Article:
BAQT TREATY. The Baqt was a negotiated agreement between ‘Abdallah ibn Sa’id ibn Abi Sarh, the Umayyad governor of Egypt,and the Nubian king of MAKOURIA. It was concluded at DONGOLA in A.D. 632 following an unsuccessful Muslim attempt to subjugate the Nubian kingdom. The name Baqt is presumed to be derivative from Greek pakton (agreement), and is unique to this one document; no other covenant made by the medieval Arabs was given the same designation. This reflects the fact that the agreement itself was in many ways unique in the annals of Arab foreign relations, since it exempted the Nubians from the dar al-harb (the community of nations at war with Islam) without including them in the dar al-Islam (the community of Islam).
Several different versions of the Baqt have been recorded by different authors. Most of them wrote at a time when the agreement was still nominally in force but long after the original date of its execution. The earliest written account of the Baqt appears to be that of Al-Baladhuri (d. 892), who merely states that the Nubians were exempted from paying JIZYAH (poll tax) but agreed to furnish annually a gift of 300 slaves in exchange for the equivalent value in food. Later writers mention various other conditions, such as provision of horses by the Nubians and of wine and various kinds of cloth by the Egyptians. The fullest recorded version of the agreement is that in al-MAQRIZI's al-Khitat (Plans), written more than 700 years after the actual date of the treaty. According to al- Maqrizi, the Egyptians and the Nubians promised not to make war on one another, and each agreed to guarantee safe conduct of the other's citizens when traveling. In addition, the Nubians were to return any runaway slaves or Muslim outlaws who fell into their hands, to look after a mosque that the Muslims had built at Dongola, and to furnish an annual tribute of 360 slaves. In al-Maqrizi's text there is no mention of any quid pro quo on the part of the Egyptians.
Doubts have been cast on the authenticity of al-Maqrizi's and other late versions of the Baqt, written as they were several centuries after the fact. However, a letter found at QASR IBRÎM in 1972 confirms the accuracy of many of the treaty provisions reported by al-Maqrizi. In the letter, which bears the date A.H. 141/A.D. 758, the Abbasid governor Musa ibn Ka‘b complains to the king of Makouria about various Nubian transgressions of the Baqt. Among his specific complaints were that the Nubians were not making the annual payment of slaves, were harboring runaway slaves, were protecting Egyptian fugitives, and were mistreating Egyptian merchants and diplomats.
The one provision of the Baqt, as reported by al-Maqrizi, that appears to be clearly anachronistic relates to a mosque at Dongola. There was certainly no mosque at Dongola in 632, or even 300 years later, when IBN SALIM AL-ASWANI visited the place. He and his followers were obliged to retire to the desert to perform the sacrifice of ‘Id al-Adhah, as he reported in his Kitab Akhbar al-Nubah (Reports on Nubia).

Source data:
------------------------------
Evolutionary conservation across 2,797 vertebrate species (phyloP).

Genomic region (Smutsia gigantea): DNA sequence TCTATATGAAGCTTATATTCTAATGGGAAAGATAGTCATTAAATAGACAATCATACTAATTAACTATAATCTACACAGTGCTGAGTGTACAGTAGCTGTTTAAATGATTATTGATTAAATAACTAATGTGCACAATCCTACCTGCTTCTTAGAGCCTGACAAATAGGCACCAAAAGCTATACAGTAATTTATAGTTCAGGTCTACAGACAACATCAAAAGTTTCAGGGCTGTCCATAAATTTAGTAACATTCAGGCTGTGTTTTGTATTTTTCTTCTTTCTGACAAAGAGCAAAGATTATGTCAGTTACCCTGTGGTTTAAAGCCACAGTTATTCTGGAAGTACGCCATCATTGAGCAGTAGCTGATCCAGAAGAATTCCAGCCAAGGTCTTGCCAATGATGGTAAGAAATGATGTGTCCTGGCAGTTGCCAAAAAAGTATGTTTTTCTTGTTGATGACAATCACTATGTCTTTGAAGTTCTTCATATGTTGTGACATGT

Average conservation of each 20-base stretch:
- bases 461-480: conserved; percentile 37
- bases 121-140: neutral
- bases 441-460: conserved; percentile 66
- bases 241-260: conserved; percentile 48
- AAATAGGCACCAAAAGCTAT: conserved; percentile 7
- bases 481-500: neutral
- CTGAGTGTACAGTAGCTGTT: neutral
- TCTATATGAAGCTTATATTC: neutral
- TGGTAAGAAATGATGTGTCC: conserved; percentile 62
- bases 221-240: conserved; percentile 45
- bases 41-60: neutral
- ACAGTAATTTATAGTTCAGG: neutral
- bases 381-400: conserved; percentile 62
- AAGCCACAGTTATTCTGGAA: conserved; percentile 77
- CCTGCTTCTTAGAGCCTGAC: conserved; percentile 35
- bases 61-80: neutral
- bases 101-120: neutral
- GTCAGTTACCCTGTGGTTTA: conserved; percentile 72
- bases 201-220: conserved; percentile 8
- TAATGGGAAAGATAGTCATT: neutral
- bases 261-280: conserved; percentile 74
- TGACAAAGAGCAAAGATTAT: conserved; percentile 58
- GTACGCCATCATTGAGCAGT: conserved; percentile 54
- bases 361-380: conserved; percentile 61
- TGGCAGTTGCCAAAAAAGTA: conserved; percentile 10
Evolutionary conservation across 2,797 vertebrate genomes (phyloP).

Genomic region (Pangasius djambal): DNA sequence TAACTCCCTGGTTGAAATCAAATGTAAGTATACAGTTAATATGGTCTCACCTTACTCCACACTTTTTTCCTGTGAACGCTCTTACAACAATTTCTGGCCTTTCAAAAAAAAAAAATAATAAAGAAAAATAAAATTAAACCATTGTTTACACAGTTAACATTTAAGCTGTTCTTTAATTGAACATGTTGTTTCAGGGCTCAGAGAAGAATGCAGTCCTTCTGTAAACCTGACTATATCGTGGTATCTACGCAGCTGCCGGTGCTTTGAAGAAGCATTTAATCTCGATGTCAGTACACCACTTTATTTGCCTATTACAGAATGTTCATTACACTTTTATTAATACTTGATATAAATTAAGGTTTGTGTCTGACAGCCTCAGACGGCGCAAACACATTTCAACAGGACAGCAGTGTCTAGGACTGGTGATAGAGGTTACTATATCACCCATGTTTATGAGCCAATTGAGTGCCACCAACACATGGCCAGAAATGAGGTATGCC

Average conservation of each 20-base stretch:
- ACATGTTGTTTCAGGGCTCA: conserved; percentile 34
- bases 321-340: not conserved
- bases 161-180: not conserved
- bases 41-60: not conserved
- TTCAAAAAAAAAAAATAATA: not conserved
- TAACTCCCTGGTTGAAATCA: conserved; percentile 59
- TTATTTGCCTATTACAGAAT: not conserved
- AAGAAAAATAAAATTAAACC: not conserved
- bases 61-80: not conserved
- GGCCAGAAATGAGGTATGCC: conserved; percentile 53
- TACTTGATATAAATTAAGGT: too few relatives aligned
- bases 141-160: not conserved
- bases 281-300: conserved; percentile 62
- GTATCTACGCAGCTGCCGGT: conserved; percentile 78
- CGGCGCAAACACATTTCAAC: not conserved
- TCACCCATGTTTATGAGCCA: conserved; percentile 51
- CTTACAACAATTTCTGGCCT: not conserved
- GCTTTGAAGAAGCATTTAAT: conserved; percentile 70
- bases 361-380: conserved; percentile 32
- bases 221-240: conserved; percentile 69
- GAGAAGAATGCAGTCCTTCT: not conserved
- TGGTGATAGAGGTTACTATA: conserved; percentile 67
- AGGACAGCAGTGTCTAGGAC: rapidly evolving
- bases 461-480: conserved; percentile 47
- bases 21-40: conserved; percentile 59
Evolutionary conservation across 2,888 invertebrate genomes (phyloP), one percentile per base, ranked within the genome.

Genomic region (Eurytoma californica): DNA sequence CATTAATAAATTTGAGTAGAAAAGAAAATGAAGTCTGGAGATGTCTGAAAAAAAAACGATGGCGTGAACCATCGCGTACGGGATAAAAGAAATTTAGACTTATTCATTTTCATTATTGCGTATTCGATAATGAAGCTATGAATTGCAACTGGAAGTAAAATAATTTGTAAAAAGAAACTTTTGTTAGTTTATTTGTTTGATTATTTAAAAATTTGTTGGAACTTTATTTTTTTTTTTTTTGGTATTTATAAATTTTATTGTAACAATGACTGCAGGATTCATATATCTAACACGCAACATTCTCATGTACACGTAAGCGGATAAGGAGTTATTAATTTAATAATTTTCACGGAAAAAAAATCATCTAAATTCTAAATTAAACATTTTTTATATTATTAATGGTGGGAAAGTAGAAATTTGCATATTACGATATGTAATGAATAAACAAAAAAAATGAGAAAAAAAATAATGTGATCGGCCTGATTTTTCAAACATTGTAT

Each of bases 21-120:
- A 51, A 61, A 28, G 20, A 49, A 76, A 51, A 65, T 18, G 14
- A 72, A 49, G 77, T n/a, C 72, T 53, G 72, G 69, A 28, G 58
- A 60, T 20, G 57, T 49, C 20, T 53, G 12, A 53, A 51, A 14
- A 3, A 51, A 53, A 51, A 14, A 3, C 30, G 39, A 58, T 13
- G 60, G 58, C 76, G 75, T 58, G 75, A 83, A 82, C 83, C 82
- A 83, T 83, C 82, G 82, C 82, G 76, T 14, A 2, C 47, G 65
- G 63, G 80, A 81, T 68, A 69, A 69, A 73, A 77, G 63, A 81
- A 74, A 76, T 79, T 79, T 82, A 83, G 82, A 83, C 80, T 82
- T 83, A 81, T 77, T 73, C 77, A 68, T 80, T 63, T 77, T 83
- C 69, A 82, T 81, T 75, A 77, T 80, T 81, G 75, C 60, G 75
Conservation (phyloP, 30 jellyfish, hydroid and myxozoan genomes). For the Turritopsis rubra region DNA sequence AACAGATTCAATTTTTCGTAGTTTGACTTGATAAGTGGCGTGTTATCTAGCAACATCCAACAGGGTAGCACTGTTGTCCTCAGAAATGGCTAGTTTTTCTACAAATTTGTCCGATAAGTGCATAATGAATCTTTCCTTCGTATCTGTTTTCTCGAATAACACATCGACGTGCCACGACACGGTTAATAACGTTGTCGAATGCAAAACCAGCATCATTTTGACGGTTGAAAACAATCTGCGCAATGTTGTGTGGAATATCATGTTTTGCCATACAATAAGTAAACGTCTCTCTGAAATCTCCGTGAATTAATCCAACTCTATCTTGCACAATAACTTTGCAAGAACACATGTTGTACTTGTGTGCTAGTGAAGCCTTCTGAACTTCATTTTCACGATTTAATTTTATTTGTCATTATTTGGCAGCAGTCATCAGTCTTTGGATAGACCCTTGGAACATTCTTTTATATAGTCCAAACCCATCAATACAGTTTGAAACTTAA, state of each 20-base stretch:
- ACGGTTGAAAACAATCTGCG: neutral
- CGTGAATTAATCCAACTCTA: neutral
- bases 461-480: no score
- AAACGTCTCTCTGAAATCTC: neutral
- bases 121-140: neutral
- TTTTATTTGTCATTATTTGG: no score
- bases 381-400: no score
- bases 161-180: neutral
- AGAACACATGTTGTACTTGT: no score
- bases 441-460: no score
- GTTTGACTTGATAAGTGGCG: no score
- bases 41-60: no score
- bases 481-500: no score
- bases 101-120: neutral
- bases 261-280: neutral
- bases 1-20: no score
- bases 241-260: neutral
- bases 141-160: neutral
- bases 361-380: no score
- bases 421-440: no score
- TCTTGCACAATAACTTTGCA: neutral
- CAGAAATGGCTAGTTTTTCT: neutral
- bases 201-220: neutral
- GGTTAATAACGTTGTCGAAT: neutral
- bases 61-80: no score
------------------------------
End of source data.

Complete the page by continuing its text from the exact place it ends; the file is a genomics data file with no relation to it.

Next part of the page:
Because of its unusual provisions, the status of the Baqt was disputed by Muslim jurists themselves. The annual payment of slaves was regarded by some as a kind of tribute, but most commentators characterized it as a gift (hadiyyah). The agreement itself was sometimes designated as a sulh, or imposed settlement, but in fact the Nubians had not been militarily defeated or subjugated. Consequently, other writers rejected the term sulh, and referred to the Baqt as a truce (hudnah) or neutralization (muwada ah).
The Baqt remained at least nominally in force for more than 600 years, and it largely shaped the course of Egyptian-Nubian relations in the Middle Ages. After its signing, the Egyptians never again attempted the conquest of Makouria, although they often
complained of the Nubians' failure to abide by the terms of the treaty. In 835 the annual payment of slaves had apparently not been met for fourteen years, and the newly installed Caliph al-Mu‘tasim sent an urgent demand that the full arrears be made up. Such a demand was far beyond the resources of the Nubian king Zacharias, and consequently his son George went as an envoy to Baghdad to negotiate with the caliph. According to historians the royal envoy was received with honor and was sent home loaded with gifts. The fourteen-year arrears were forgiven and the Nubian quota of slaves was made payable every three years instead of every year. Some minor changes were made in the provisions of exchange; among other things, wine was excluded from the Egyptian payment.
The advent of Fatimid rule in Egypt in 969 was accompanied by a renewed demand for payment of the Baqt, which was evidently once again in arrears. This was the occasion for the famous diplomatic mission of Ibn Salim al-Aswani, who went to Dongola to
present the Fatimid demand directly to the king of Makouria. His mission resulted in the establishment of exceptionally cordial relations between the Nubians and the Fatimids, even though the Baqt payment seems to have lapsed. There is no further mention of it either in Fatimid or in Ayyubid times.
The coming of Mamluk rule in 1260 was accompanied by an immediate demand for a resumption of the Baqt. The Mamluks, unlike their predecessors, evidently looked upon the agreement as a sulh, and upon the Nubians as vassals. Consequently, they were quite ready to back up their demands by military force. Mamluk armies invaded Nubia eight times between 1276 and 1323, usually for the purpose of installing a puppet king who would acknowledge Mamluk suzerainty and would resume the Baqt payment. Nevertheless, they were outmaneuvered by the Muslim BANU AL-KANZ, who eventually obtained the throne of Makouria for themselves. With the accession of a Muslim ruler at Dongola in 1323, the requirement of the Baqt payment was formally declared to
be at an end.
WILLIAM Y. ADAMS
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